And here is the sort of thing they say: an Arkansas Republican called Jay Dickey told an International Herald Tribune journalist that “it’s really simple with me. We have the right to bear arms because of the threat of government taking over the freedoms that we have.” By this, the man can only mean the freedom to kill, which he cherishes higher than the freedom to be governed democratically. It is indeed a frightening remark, because the US government is seen as the enemy.
Nor is this paranoia isolated. After the vile shooting in Arizona, the sale of handguns rocketed precisely because the loonies were terrified that their government might take their guns away. Former vice-president Cheney once loudly proclaimed, to wild applause and the kind of whooping with which adolescents greet pop stars or baseball heroes, that America’s source of happiness sprang from the barrel of a gun. His audience, of course, was the National Rifle Association, one of the most noisome and dangerous groups in the world. It is impossible to overstate its power and influence. On the matter of weapons designed to kill, it controls America.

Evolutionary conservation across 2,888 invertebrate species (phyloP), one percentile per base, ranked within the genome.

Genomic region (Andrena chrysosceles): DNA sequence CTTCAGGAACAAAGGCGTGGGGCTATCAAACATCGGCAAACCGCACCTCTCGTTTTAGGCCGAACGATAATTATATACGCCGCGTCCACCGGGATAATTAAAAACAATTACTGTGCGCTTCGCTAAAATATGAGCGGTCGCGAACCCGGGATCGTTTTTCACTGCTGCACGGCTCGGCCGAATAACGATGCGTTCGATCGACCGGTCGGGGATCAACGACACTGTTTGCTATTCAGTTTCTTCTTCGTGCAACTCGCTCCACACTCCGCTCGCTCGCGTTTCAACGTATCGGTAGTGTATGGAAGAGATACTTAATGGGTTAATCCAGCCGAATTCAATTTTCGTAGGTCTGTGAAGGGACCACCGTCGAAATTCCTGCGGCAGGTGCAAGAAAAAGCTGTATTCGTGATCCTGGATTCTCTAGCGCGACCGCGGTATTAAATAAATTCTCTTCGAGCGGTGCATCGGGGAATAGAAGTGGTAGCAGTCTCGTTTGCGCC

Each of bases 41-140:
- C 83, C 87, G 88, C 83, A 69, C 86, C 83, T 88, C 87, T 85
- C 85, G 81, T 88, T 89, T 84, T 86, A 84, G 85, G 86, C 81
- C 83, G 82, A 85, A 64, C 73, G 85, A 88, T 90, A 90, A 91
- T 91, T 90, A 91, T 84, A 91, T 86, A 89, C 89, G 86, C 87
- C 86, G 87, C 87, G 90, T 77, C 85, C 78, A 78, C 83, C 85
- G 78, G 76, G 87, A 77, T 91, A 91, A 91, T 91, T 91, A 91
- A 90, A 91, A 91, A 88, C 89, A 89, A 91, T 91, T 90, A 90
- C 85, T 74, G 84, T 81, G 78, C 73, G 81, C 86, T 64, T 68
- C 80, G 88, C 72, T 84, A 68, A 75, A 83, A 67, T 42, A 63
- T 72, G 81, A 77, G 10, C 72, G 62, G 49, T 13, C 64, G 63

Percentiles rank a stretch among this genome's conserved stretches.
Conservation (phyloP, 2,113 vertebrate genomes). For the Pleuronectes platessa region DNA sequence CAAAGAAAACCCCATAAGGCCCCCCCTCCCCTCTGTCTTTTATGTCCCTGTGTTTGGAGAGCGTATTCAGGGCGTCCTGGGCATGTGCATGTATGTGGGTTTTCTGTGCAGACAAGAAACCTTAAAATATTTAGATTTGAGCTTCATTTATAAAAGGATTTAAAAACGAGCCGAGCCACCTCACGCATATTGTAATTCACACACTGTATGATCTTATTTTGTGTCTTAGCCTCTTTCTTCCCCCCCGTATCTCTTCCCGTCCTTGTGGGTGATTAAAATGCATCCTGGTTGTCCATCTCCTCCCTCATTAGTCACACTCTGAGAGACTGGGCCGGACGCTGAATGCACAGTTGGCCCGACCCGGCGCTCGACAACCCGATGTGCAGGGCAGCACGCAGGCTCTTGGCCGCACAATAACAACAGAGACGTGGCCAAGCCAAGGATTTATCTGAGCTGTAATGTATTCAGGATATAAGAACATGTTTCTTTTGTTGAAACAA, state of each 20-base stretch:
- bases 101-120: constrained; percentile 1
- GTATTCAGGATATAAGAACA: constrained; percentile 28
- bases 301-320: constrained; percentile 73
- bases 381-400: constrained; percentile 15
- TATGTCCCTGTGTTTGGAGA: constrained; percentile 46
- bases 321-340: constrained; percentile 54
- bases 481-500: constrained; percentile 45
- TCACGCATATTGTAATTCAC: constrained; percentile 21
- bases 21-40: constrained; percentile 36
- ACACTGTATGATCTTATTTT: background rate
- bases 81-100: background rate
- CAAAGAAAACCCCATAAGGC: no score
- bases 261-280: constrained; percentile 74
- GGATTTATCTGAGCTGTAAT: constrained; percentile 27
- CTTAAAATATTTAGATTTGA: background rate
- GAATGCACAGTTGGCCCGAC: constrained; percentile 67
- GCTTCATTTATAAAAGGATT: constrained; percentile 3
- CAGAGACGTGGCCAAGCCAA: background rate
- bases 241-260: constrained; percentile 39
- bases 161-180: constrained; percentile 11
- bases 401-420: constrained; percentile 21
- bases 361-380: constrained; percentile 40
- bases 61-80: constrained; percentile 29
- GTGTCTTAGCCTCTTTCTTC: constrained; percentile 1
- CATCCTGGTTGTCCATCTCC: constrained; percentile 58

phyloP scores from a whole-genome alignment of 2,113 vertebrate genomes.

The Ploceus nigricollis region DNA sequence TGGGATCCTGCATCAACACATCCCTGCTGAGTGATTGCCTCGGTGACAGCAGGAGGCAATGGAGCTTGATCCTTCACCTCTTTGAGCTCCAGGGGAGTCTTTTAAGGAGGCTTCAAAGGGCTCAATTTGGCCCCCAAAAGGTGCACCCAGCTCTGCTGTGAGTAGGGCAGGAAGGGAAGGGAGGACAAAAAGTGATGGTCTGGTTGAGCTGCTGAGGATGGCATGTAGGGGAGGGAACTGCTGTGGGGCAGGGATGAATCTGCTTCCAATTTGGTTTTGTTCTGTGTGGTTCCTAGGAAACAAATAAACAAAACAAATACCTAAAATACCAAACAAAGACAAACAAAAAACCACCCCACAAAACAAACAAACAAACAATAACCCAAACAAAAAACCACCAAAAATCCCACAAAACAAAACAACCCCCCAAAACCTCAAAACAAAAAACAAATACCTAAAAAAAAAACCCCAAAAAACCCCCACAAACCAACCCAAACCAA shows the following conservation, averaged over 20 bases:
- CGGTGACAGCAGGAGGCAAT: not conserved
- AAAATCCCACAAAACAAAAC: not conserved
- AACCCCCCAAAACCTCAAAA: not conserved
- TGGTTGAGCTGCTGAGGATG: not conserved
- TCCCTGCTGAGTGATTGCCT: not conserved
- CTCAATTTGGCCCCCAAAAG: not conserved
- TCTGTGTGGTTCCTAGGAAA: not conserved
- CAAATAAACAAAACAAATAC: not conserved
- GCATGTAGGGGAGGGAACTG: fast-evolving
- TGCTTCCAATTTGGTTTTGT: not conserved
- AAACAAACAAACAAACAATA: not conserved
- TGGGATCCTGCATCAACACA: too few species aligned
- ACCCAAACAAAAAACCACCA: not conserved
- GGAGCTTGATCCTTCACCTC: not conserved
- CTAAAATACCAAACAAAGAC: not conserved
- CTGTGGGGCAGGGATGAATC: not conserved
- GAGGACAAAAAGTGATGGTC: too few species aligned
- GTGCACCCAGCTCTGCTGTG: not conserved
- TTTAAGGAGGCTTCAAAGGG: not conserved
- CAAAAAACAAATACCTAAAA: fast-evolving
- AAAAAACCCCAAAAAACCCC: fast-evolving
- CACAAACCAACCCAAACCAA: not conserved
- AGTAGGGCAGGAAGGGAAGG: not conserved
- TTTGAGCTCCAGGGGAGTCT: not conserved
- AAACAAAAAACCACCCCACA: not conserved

Another example might suffice to make one’s eyes pop. In 2010, the Democrats wanted to pass a measure which would oblige political parties to reveal where all the heaps of money they use in their campaigns actually come from – the true and accurate origin, rather than some disguised cover organisation. In order to get support in the House of Representatives, they had to write in a special clause exempting the National Rifle Association from any such disclosure. The NRA, just like a Mafia network, insists that its puppetry be undetectable.